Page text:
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They make the roof boogie

Judith Fein

December 31, 2001

I do not know how this happens. We say we are going to have a New Year’s eve with music. Nothing is planned. Nothing is arranged. We say we are starting at 8 pm and we tell people to bring food. It’s all done by word-of-mouth. Then we just trust.

So, tonight was New Year’s eve. About 200 people showed up—teens, older folks, kids in their twenties, Americans, people who were born in Argentina, Peru, Israel, France, Germany, Jordan, Denmark, Palestine.... people from all over the world.

It is amazing how the right people always materialize. Not only that, but the right people bring music.

When I arrived, there was a Balkan music group who had brought a sound system, and they played and sang while people ate. Then they did a Muslim chant, and Fehti led a Sufi zikr. Somehow, more than a hundred people stood in the middle of the room, breathing, intoning, opening their hearts to Allah.

Next a group of Nigerian drummers took the improvised stage. People were dancing until they panted for water. The guys from Oshobo, in southwestern Nigeria, come from generations of drummers. They bring in the spirits of the ancestors, their drumheads vibrate with African power, and they make the roof boogie.

One woman, Pat, who walks with a cane, got up to dance and tossed her cane away.

After the drummers, Youssef sang the strange, winding, atonal song of the dolphins as everyone stood with their eyes closed, bending and swaying to the eerie sounds. Then he sang two gypsy songs which he had written as a boy and never performed. We were transported to Granada, to gypsy camps. He was followed by Consuelo, who was born in Peru, singing of love and peace with her famous guitar.

And that wasn’t all. Simma sang mystical Hebrew Chasidic melodies called nigunim. She asked people to join along. Gabriele and Sauti sang two German songs in the round.

Aaron, a modern dancer, asked people to put their hands on the parts of their body that most needed healing, and then he improvised a breathtaking 10-minute dance. His tall, lanky body can twist and bend and stretch to impossible lengths.

The food—where did the food come from? The 2 foot-in-diameter cake. The curries, chickens, salmon, Paul’s huge root vegetable dish, beans and garbanzos and salads and and and and and.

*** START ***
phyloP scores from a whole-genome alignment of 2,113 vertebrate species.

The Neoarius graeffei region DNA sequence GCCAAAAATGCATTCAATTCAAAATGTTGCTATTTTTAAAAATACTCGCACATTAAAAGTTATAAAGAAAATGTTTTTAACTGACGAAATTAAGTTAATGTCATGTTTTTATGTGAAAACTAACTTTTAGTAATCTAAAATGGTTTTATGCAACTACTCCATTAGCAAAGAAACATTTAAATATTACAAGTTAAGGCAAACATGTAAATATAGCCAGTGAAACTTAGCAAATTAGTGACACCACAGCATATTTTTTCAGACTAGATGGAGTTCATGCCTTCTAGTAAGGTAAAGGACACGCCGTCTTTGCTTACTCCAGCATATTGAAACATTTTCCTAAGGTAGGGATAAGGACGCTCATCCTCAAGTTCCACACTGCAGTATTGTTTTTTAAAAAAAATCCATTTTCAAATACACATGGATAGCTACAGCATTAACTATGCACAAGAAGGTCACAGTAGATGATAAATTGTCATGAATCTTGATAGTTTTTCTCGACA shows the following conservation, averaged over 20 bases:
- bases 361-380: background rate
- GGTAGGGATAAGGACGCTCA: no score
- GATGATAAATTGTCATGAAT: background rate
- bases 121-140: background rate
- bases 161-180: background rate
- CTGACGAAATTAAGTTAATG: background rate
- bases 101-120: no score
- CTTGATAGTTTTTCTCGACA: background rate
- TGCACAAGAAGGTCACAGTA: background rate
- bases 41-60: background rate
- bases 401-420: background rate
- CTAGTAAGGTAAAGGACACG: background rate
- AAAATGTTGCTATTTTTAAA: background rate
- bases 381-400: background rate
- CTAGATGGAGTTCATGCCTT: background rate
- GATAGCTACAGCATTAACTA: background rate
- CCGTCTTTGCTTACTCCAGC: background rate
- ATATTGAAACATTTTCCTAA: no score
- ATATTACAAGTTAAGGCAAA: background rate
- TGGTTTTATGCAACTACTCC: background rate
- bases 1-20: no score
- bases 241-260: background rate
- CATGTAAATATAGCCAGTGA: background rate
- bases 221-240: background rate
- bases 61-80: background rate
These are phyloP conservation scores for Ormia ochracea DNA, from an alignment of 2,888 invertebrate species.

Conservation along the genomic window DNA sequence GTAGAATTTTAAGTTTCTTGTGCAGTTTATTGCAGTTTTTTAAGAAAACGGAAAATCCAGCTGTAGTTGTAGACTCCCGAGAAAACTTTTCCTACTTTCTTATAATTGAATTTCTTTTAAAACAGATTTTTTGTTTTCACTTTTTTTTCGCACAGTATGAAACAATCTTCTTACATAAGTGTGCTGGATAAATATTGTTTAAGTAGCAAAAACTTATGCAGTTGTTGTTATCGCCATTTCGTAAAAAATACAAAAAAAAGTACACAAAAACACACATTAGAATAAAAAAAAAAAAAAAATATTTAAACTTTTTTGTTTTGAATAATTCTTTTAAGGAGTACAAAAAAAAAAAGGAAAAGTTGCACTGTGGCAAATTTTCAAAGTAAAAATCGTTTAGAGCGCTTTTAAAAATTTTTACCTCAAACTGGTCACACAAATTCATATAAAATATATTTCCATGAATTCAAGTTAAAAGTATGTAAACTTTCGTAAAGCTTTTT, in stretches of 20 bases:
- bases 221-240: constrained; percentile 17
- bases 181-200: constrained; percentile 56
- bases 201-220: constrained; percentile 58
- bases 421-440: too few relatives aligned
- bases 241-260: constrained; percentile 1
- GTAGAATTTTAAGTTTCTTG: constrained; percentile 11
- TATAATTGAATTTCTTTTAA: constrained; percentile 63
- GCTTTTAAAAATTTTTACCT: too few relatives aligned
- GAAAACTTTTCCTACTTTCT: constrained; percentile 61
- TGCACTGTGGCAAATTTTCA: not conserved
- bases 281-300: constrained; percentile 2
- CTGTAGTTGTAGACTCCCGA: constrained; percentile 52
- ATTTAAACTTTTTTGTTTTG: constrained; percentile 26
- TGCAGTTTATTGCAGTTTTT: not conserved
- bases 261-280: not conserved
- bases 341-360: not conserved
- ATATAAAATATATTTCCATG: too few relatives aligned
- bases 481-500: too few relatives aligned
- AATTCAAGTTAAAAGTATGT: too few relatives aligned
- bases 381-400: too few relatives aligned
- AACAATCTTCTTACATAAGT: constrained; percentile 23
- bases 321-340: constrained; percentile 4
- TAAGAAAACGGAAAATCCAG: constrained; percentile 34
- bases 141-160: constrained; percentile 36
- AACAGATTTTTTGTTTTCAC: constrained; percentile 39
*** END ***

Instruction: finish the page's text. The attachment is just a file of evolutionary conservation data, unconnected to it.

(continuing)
How does this keep materializing?

It has become normal for Christians and Jews and Muslims and Sikhs, for black people and white people and brown people to be together. Tonight, they just partied.

At 11:30, we did the impossible. At least, it seemed that way.

We all stood in a group, silently. Without talking, we each made physical contact with another person and moved, as a group, to the north, to bring healing to the north. And when we reached the north, we began to sing — improvising — voices blending — it was like the song of angels.

Then we made contact with two people, and moved to the east, singing melodies that arose out of the air. Then three contacts with people, and moving to the south. Four contacts and moving to the west, singing, humming, chanting, intoning. I wish we had taped the spontaneous song of open hearts.

At 5 minutes to midnight, we raced to the middle of the room, where there was a huge pot. We got stacks of $10,000 dollar bills “From Hell” that we found in a Chinese store.

We grabbed lighters, and lit the dollars on fire, calling out what we wanted to get rid of before midnight. People yelled out: solitude, anger, violence, being artificial, poverty, pain, being closed, and on and on and on.

At one minute to midnight we began the countdown: 60, 59, 58, 57...... 4, 3, 2, 1. At the stroke of 2002, we hugged and wished each other happy new year. Tribes Coffee House smelled from smoke, from chocolate cake, from lipstick and love and sweat. It was... ahhhh...... beautiful.

A group of people started to sing...and thus we ended another wisdom circle, wishing peace and happiness and freedom from illness and fear and violence to all.

I was really exhausted from emcee-ing and organizing, my voice was gone, and for a moment, I sat with Bill, who is so helpful in producing these Wisdom Circles, and wondered why in the world I am doing this.

Bill’s girlfriend Carol had the answer. “It has become normal for Christians and Jews and Muslims and Sikhs, for black people and white people and brown people to be together. Tonight, they just partied.”

“If you eat with someone and dance with someone and do ceremony with someone,“ said Bill, “you don’t want to pick up a gun and shoot him.”


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